• Active • Gather
Diversity • Self-Evaluation • Reason
• Creative Commons • Locate
• Cross-Cultural • Understanding
• Copyright • Utilize
Understanding Complexity
• Diverse perspectives • Democratic Process
• Valuing Diversity
• Globalization • Fair Use
• Lifelong Learner
• Interdisciplinary • Participant

This work is licensed under a Creative Commons Attribution-Noncommercial-Share Alike 3.0 United States License.
Additional Resources for Teaching Digital Writing
Compiled by Troy Hicks for WSRA 2010, 2/4/10

Beach, R., Anson, C., Kastman Breuch, L.-A., & Swiss, T. (2008). Teaching writing using blogs, wikis, and
other digital tools (1st Ed. ed.). Norwood, MA: Christopher-Gordon Publishers.
Herrington, A., Hodgson, K., & Moran, C. (Eds.). (2009). Teaching the new writing: Technology, change, and
assessment in the 21st century classroom Teachers College Press.
Hicks, T. (2009). The digital writing workshop . Portsmouth, NH: Heinemann.
Kajder, S. (2010). Adolescents and digital literacies: Learning alongside our students. Urbana, IL: National
Council of Teachers of English.
Kist, W. R. (2009). The socially networked classroom: Teaching in the new media age. Corwin Press.
Lankshear, C., & Knobel, M. (2006). New literacies: Everyday practices and classroom learning (2nd ed.).
Maidenhead; New York: Open University Press.
Richardson, W. (2009). Blogs, wikis, podcasts, and other powerful web tools for classrooms (2nd ed.).
Thousand Oaks, Calif.: Corwin Press.
Rozema, R., & Webb, A. (2008). Literature and the web: Reading and responding with new technologies.
Portsmouth, NH: Heinemann.

Online Articles and Web Resources

Center for Social Media, School of Communication, American University. (2008). Code of Best Practices in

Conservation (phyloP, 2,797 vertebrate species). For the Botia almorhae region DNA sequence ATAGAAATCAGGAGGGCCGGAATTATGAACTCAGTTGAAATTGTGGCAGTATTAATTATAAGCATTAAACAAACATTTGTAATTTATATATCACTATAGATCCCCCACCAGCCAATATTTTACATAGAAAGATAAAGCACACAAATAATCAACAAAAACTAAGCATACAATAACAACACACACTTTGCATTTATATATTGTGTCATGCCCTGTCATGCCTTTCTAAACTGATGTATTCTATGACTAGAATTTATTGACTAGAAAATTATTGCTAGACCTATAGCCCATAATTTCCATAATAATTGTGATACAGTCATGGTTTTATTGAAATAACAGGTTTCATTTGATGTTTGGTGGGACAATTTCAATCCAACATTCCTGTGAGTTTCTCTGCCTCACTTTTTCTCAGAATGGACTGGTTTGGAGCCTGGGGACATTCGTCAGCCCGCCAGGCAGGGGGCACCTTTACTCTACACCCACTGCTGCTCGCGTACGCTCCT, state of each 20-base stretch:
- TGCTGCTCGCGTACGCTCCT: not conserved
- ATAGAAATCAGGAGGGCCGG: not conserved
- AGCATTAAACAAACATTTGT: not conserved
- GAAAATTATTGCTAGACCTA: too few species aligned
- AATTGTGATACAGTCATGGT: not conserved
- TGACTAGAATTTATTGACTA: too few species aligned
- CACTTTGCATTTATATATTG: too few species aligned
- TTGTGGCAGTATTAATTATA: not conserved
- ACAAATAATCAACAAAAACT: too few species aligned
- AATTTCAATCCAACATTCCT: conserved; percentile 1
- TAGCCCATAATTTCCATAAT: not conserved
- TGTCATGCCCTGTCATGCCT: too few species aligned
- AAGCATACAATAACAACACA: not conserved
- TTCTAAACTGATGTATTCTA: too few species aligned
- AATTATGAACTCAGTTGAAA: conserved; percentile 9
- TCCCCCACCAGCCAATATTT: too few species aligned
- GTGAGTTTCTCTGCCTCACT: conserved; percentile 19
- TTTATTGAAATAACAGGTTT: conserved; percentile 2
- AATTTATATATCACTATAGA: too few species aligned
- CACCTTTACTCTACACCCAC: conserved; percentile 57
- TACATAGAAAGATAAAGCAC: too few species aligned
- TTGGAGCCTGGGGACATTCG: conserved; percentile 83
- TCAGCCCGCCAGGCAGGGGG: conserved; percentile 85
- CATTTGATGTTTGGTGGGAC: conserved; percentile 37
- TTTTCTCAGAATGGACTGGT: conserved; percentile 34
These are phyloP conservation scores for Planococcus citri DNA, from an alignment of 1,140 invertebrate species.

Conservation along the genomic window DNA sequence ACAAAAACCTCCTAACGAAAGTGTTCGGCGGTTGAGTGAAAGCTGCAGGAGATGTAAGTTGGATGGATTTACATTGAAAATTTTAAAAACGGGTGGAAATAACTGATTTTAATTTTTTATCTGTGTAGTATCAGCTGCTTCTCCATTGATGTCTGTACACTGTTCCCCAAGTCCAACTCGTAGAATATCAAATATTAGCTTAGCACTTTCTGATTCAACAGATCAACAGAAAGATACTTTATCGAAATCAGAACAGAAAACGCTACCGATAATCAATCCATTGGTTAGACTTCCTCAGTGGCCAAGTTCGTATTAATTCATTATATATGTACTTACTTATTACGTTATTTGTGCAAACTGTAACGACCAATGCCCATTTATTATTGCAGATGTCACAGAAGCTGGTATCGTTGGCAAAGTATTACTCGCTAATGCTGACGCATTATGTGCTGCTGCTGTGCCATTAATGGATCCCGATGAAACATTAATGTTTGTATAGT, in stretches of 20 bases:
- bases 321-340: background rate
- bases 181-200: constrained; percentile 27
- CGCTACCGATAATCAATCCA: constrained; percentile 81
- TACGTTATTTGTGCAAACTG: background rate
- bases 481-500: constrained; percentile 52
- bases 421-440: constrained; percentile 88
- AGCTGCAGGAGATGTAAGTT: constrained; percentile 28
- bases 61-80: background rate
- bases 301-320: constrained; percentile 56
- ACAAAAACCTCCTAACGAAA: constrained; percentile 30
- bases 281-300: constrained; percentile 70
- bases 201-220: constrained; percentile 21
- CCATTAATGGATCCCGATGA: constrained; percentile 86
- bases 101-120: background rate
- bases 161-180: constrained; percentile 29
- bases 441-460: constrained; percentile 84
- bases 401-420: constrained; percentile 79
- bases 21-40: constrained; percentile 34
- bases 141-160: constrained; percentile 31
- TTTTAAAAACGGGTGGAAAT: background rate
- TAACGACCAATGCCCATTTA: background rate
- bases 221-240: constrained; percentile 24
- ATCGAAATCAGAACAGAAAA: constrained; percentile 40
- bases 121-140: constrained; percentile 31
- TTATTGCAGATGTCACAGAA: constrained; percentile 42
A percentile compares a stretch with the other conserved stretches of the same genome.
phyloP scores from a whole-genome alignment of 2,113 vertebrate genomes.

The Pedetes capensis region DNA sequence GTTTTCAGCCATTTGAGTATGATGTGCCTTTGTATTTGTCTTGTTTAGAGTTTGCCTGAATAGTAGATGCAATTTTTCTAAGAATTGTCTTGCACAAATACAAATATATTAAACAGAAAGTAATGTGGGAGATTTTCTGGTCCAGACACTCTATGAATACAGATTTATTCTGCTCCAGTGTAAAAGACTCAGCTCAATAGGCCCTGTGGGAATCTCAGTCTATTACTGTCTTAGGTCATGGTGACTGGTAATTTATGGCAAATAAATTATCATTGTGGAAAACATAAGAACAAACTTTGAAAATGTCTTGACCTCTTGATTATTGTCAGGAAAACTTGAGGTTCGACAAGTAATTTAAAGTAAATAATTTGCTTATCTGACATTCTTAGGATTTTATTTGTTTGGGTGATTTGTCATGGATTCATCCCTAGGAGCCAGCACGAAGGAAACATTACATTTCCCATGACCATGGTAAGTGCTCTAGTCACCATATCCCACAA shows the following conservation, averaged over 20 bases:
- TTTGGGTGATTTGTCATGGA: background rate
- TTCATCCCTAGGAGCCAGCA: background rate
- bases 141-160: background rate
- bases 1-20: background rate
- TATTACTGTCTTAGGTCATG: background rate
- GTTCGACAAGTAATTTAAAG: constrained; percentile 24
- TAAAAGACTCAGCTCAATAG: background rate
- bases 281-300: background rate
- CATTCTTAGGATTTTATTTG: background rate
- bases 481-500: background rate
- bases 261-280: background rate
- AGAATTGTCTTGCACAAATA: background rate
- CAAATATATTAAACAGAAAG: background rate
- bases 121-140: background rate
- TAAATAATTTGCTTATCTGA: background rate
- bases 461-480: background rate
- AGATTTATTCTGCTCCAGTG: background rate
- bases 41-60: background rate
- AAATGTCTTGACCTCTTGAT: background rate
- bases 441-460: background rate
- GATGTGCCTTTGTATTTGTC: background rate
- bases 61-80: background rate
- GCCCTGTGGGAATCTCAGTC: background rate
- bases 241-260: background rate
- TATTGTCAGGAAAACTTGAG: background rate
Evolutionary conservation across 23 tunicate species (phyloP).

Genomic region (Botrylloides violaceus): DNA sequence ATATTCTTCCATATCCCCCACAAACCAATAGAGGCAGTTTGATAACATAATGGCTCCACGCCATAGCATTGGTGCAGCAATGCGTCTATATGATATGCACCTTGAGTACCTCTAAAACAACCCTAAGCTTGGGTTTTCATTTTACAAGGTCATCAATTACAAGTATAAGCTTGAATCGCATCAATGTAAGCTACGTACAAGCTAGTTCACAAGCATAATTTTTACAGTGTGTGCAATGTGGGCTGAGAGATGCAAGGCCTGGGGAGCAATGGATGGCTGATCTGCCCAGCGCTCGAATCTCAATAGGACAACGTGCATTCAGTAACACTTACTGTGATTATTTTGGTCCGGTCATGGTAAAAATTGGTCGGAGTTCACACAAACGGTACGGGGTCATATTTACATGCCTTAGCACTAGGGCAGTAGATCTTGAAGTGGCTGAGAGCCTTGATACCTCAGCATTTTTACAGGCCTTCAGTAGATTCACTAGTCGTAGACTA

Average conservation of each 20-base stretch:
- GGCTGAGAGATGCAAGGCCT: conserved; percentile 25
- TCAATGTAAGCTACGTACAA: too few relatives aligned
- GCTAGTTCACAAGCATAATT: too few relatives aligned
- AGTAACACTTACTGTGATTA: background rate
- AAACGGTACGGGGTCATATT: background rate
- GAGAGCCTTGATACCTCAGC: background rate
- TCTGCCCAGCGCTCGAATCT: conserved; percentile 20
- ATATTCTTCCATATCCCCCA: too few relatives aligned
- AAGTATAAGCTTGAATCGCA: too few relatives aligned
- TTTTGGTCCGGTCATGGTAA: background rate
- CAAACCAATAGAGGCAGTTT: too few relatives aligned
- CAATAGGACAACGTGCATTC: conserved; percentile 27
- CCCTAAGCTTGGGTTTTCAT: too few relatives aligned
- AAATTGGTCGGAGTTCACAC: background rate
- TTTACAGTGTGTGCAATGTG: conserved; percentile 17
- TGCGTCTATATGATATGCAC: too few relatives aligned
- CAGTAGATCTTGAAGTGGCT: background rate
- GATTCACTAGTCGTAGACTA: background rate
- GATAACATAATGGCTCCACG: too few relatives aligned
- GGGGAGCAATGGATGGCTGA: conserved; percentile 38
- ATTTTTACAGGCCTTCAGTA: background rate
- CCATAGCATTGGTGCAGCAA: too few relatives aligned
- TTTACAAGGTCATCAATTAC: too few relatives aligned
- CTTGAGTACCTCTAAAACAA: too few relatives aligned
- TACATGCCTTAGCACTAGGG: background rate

Fair Use for Media Literacy Education. Retrieved September 6, 2009, from
Educause Learning Initiative. ELI 7 Things You Should Know - 52 Resources:
National Council of Teachers of English. (2008, November). NCTE Framework for 21st Century Curriculum
and Assessment. Retrieved December 21, 2008, from
National Council of Teachers of English. (2007). 21st Century Literacies: A Policy Research Brief Produced by
the National Council of Teachers of English. Retrieved December 21, 2008,
Media Education Lab.
Teachers Teaching Teachers Webcast.
Teaching Writing Using Blogs, Wikis…
Technology Initiative - National Writing Project.
Writing in Digital Environments (WIDE) Research Center Collective. (2005). “why teach digital writing?”
Retrieved September 7, 2009, from

Edubloggers to Follow
• Paul Allison, “New Journalism”:
• Troy Hicks, “Digital Writing, Digital Teaching”:
• Bud Hunt, “Bud the Teacher”:
• Will Richardson, “Weblogg-ed”:
• Robert Rozema, “Secondary Worlds”:
• Joyce Valenza, “NeverEndingSearch”:
• NCTE Inbox Blog:

Social Networks to Join

• Classroom 2.0:
• The Future of Education:
• The Digital Writing Workshop:
• English Companion:

This work is licensed under a Creative Commons Attribution-Noncommercial-Share Alike 3.0 United States License.